To encourage tenants to leave quickly and save on the court costs associated with an eviction, banks offer tenants a cash payout in exchange for their rapid departure. Thinking that they have little choice, many tenants -- even Section 8, protected tenants -- take the deal. It doesn't help them much as they join the swelling ranks of newly displaced tenants (and former homeowners) who are competing to find an affordable new rental.
What Can a Foreclosed-Upon Tenant Do?

Thanks to the 2009 federal legislation, most tenants with leases will keep their leases, and month-to-month tenants will have at least 90 days to relocate. Tenants with leases have no legal recourse against their former landlords, because they are in the same position vis a vis the new owner as they were with the old: The lease survives and ends as it would had there been no foreclosure. Similarly, month-to-month tenants always know that they can be terminated with proper notice, and 90 days is longer than any state's termination period.

However, a lease-holding tenant whose rental has been bought by a buyer who wants to move in to the property ends up less fortunate than before the foreclosure -- he may lose his lease with 90 days' notice, a result that probably would not have happened had the owner simply sold the property to a buyer who intended to occupy the property. (Normally, the new owner has to wait until the lease ends, absent a lease clause providing for termination upon sale, though such clauses may not be legal in all situations.)
Suing in Small Claims Court

A lease-holding tenant who has to move out so that new owners may move in might consider suing their former landlord in small claims court. Here's how it works.

After signing a lease, the landlord is legally bound to deliver the rental for the entire lease term. In legalese, this duty is known as the "covenant of quiet enjoyment." A landlord who defaults on a mortgage, which sets in motion the loss of the lease, violates this covenant, and the tenant can sue for the damages it causes.

Small claims court is a perfect place to bring such a lawsuit. The tenant can sue the original landlord for moving and apartment-searching costs, application fees, and the difference, if any, between the new rent for a comparable rental and the rent under the old lease. Though the former owner is probably not flush with money, the awards in these cases won't be very much, and the court judgment and award will stay on the books for many years. A persistent tenant can probably collect what's owed eventually.

You can make an offer on the house as well
0 votes Thank Flag Link Fri Jan 28, 2011
Wow, you've got some great answers here! Your best bet is to talk to a Real Estate Lawyer because there are some conflicting anwsers here, you can also go get yourself a copy of the AZ. Residential Tenant Landlord Act. Go to… and download a copy. The current owner is supposed to turn over any and all deposits to the new owner. Check section 33-1321, 33-1330 and 33-1370. Generally speaking, some Real Estate Leases will survive a sale for instance if I sell my shopping center the current tenant's leases will remain in force. If your landlord refuses to give you your refundable deposits back and you have a "written" lease you can take them to small calims court. It costs about $38 to file and the Judge will make a decision that is binding. Good Luck!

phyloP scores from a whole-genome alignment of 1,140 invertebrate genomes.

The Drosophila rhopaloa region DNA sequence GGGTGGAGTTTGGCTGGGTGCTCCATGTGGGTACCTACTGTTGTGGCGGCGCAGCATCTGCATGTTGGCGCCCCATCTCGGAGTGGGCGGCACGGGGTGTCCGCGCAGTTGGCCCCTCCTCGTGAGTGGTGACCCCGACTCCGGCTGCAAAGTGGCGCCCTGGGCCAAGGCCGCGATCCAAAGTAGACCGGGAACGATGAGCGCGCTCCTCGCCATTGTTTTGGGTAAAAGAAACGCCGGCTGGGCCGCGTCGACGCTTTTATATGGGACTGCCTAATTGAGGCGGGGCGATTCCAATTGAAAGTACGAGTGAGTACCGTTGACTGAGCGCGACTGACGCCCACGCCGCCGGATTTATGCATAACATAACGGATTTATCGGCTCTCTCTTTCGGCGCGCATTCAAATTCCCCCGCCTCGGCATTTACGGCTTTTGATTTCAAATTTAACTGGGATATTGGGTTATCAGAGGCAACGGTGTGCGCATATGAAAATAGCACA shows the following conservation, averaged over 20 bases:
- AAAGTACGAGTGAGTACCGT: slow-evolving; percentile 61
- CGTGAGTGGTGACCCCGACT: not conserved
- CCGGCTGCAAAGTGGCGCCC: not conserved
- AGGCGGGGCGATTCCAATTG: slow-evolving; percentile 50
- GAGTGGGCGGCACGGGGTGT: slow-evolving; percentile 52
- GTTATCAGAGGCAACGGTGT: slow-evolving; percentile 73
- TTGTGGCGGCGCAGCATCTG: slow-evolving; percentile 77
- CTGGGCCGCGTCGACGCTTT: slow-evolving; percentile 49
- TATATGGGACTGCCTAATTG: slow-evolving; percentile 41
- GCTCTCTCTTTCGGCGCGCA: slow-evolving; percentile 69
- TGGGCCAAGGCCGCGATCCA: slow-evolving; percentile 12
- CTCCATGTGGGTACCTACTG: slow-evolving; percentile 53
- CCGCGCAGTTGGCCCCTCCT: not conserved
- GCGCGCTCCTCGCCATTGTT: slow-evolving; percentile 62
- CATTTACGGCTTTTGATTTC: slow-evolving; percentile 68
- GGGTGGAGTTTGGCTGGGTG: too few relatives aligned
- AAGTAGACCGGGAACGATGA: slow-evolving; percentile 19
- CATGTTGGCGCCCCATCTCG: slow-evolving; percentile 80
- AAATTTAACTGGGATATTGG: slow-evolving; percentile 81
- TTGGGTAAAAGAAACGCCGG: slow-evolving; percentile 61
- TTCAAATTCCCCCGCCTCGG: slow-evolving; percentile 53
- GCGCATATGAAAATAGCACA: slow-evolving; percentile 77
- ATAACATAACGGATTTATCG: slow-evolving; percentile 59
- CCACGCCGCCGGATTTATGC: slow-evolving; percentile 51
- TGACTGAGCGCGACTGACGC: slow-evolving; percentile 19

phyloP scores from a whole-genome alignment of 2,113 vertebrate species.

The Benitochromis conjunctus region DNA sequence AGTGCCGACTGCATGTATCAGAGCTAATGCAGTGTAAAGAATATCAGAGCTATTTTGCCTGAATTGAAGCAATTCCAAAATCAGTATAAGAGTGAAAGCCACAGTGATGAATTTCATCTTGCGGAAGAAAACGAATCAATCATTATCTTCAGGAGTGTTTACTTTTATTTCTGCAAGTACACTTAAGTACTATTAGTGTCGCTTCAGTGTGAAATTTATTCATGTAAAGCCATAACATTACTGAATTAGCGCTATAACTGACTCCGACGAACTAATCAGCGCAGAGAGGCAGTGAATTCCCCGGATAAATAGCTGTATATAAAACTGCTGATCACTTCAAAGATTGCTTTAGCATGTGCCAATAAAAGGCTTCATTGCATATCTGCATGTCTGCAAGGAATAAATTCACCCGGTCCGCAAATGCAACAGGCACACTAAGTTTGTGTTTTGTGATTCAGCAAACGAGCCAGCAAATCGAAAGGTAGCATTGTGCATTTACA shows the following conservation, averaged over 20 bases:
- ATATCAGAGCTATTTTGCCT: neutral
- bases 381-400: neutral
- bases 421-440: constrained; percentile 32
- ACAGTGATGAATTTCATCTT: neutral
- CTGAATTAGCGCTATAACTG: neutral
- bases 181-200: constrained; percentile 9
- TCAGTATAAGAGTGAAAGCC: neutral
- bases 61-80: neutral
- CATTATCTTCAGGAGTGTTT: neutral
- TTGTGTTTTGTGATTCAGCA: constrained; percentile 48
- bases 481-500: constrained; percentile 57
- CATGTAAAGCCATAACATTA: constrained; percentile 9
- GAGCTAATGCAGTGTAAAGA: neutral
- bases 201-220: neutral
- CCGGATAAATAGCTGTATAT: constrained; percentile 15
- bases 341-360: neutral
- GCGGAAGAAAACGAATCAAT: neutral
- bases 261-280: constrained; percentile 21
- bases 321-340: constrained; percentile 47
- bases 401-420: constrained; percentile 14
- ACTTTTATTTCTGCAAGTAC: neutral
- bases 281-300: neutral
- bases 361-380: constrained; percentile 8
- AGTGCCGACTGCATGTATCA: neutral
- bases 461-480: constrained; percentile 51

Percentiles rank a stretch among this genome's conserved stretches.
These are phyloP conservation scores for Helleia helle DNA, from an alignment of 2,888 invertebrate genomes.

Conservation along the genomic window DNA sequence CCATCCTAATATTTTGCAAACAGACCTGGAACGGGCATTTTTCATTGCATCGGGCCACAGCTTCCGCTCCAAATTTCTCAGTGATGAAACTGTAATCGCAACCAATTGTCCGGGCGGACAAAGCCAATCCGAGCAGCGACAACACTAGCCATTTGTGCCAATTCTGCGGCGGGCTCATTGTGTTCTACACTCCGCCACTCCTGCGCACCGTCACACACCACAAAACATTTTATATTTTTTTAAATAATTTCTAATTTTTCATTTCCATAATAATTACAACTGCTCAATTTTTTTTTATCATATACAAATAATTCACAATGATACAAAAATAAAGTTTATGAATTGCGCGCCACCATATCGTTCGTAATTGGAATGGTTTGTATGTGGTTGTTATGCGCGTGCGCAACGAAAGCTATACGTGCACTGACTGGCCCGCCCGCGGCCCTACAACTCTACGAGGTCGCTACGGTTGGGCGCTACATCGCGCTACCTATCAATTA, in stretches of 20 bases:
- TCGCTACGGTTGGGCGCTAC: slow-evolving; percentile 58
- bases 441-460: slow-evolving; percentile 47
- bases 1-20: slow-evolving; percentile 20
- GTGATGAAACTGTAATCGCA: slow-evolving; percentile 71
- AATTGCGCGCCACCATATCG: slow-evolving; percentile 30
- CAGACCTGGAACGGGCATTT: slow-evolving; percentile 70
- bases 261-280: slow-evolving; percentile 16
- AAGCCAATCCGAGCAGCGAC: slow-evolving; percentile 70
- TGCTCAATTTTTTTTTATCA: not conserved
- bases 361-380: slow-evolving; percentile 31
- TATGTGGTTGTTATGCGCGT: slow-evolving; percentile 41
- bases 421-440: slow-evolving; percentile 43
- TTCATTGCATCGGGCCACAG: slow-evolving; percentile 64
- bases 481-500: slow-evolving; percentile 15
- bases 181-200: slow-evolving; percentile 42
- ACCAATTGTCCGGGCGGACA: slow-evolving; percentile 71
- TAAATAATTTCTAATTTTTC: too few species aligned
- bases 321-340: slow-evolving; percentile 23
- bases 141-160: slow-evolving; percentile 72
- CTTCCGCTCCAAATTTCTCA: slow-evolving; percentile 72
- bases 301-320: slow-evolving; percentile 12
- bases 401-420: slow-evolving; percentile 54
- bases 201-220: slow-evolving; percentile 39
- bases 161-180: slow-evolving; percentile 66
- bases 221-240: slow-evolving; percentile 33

0 votes Thank Flag Link Fri Jan 28, 2011
Petunia 5,
Other answers (except one) give you good basic information. For practical purposes you will have up to 3 months warning. Review wording on your rent/lease contract. Provided your payments are up-to-date foreclosing organization has to honor the terms. If new owner wants to move in, he has to give you 3 month notice. If new owner is investor and is not moving in, he has to honor terms of the contract (as written). To be absolutely certain you can contact Lawyer Referral Service at (520)623-4625 – (service of Pima County Bar Association). For a non-refundable fee of $35 (due at the time of the referral), the Lawyer Referral Service will provide you with a licensed attorney who will provide you with a 30-minute consultation. That should be enough time to answer your question.
Good luck
George in Tucson
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0 votes Thank Flag Link Fri Jan 28, 2011
Could be, depends on what you have in the envelope. You do have tenants rights, however if the house is being foreclosed legal advice, speak with a local Real Estate Attorney to see where you stand. The good news is at least you are renting and it is not your house.

If you need help finding a house in Tucson, please click on my profile and give me call. Happy to go over your options.
Best of Luck.
Spirit Messingham
Tierra Antigua Realty
Tucson, AZ
0 votes Thank Flag Link Fri Jan 28, 2011
A Notice of Trustee sale is supposed to be taped the front door 90 days prior to the sale (foreclosure). Then you will be contacted by the bank's rep, often they offer "cash for keys". You can go to the county recorders office to see if anything is recorded yet...
0 votes Thank Flag Link Fri Jan 28, 2011
Dear Petunia:

Most likely your lease contract will be honored by the owner's bank if there is a foreclosure. The wording on your lease contract will need to be reviewed. Check with the Arizona Tenants Bill of Rights "Handbook" for more information under the link at: If you not sure, you may want to contact your attorney.

Some banks may even offer "Cash For Keys" at the time of a Foreclosure if they wish to put the home back on the market and not be the landlord until the end of the lease term.

The good news? It is often less expensive to buy in the current market than to rent.

May I wish you the best.

Jeff Masich
Arizona Homes and Land
HomeSmart Realty
Web Reference:
0 votes Thank Flag Link Fri Jan 28, 2011
Tenants don't have any rights when it comes to foreclosure. If it happens, you're out of luck. If the owner isn't being totally upfront with you, you might want to start looking for another place.
0 votes Thank Flag Link Fri Jan 28, 2011